High molecular weight polycyclic aromatic hydrocarbons (HWM PAHs) are among the most harmful organic compounds threatening human health and the environment. Miao et al. investigated the biodegradation of indeno[1,2,3-cd]pyrene (IcdP) which contains six aromatic rings. It was shown that a Rhodococcus aetherivorans strain was a highly efficient IcdP degrader. The authors analyzed the genome of R. aetherivorans strain IcdP1 and investigated the expression of genes most probably playing key role in the initiation of the degradation process. As a result the authors revealed that this strain used multiple aromatic ring-hydroxylating dioxygenases for ring activation and the initial hydroxylation occurred at least at the 1,2 and 7,8 positions of the molecule.
Bin Hudari et al. investigated how aquifer thermal energy storages (ATES) may affect subsurface microbial communities. For this, a laboratory microcosm study was performed with a hydrocarbon-degrading microbial community from a sulfidic aquifer. Microcosms were spiked with 13C-labeled acetate and incubated at temperatures between 12 and 80°C. Subsequently, microbial community analyses were performed by 16S rRNA gene amplicon sequencing. Due to an initial oxygen exposure, a shift from oxic to sulfidogenic conditions was observable. Distinct microbial communities developed under oxic and anoxic conditions as well as at different temperatures. Up to 38°C both aerobic and anaerobic acetate degradation was observable, while mineralization occurred mainly aerobically between 45 and 60°C. Above 45°C the activity of thermophilic sulfate reducers was not detected. The authors concluded that temperature may affect dissolved organic carbon mineralization rates in ATES.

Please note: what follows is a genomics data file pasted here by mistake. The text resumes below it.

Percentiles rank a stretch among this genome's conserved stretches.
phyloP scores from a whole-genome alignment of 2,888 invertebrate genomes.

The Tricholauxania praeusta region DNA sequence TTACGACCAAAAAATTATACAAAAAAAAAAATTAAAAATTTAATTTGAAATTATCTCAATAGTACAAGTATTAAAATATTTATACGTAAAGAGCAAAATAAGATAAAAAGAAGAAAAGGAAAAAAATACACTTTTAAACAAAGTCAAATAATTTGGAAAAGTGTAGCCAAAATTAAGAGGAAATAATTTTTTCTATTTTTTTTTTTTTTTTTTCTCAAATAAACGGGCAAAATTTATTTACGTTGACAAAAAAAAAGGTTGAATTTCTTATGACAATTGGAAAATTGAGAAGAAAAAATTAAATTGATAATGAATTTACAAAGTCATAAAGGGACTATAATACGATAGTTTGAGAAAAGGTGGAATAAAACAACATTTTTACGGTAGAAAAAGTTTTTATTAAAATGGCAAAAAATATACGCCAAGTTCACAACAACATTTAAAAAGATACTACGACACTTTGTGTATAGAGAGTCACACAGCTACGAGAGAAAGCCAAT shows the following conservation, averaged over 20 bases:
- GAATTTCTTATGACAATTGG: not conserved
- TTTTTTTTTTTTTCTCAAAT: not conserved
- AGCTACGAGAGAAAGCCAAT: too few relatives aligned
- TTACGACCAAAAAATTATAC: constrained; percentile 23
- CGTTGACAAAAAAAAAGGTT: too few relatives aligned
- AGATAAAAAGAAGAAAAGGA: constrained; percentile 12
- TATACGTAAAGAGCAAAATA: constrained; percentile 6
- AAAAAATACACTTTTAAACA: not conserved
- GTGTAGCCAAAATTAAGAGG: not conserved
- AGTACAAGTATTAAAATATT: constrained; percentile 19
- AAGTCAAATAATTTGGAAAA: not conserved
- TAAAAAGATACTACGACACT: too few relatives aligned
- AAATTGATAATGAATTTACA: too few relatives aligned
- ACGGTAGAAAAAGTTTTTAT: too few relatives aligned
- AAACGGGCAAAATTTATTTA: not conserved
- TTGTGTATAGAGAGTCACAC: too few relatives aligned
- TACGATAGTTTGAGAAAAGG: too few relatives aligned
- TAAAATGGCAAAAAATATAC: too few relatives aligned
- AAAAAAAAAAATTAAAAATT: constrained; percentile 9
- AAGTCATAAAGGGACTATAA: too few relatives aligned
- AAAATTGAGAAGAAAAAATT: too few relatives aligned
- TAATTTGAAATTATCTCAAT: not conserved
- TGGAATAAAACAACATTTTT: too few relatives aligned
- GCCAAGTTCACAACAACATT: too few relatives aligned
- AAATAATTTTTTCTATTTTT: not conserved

The large and diverse candidate phylum Saccharibacteria is often referred as part of the “microbial dark matter” (Marcy et al., 2007; Murugkar et al., 2020). Earlier a group of them was found to be abundant in diesel fuel contaminated soil hinting at their role in petroleum hydrocarbon degradation. Figueroa-Gonzalez et al. investigated petroleum hydrocarbon-degrading enrichment cultures, in which Saccharibacteria were abundant community members. Genome resolved metagenomics enabled to reconstruct two almost identical Saccharibacteria genomes. The acquired genome data revealed small genome size (~1 Mbps) without the capability of hydrocarbon degradation. It was concluded that these organisms can be highly abundant scavengers acting as organic carbon sinks in petroleum hydrocarbon-fueled environments.
Laczi et al. aimed to review the anaerobic hydrocarbon degradation processes, the most important hydrocarbon degraders, and their diverse metabolic pathways. The review article primarily focuses on the latest findings achieved by high-throughput multi-omics techniques.
All authors listed have made a substantial, direct and intellectual contribution to the work, and approved it for publication.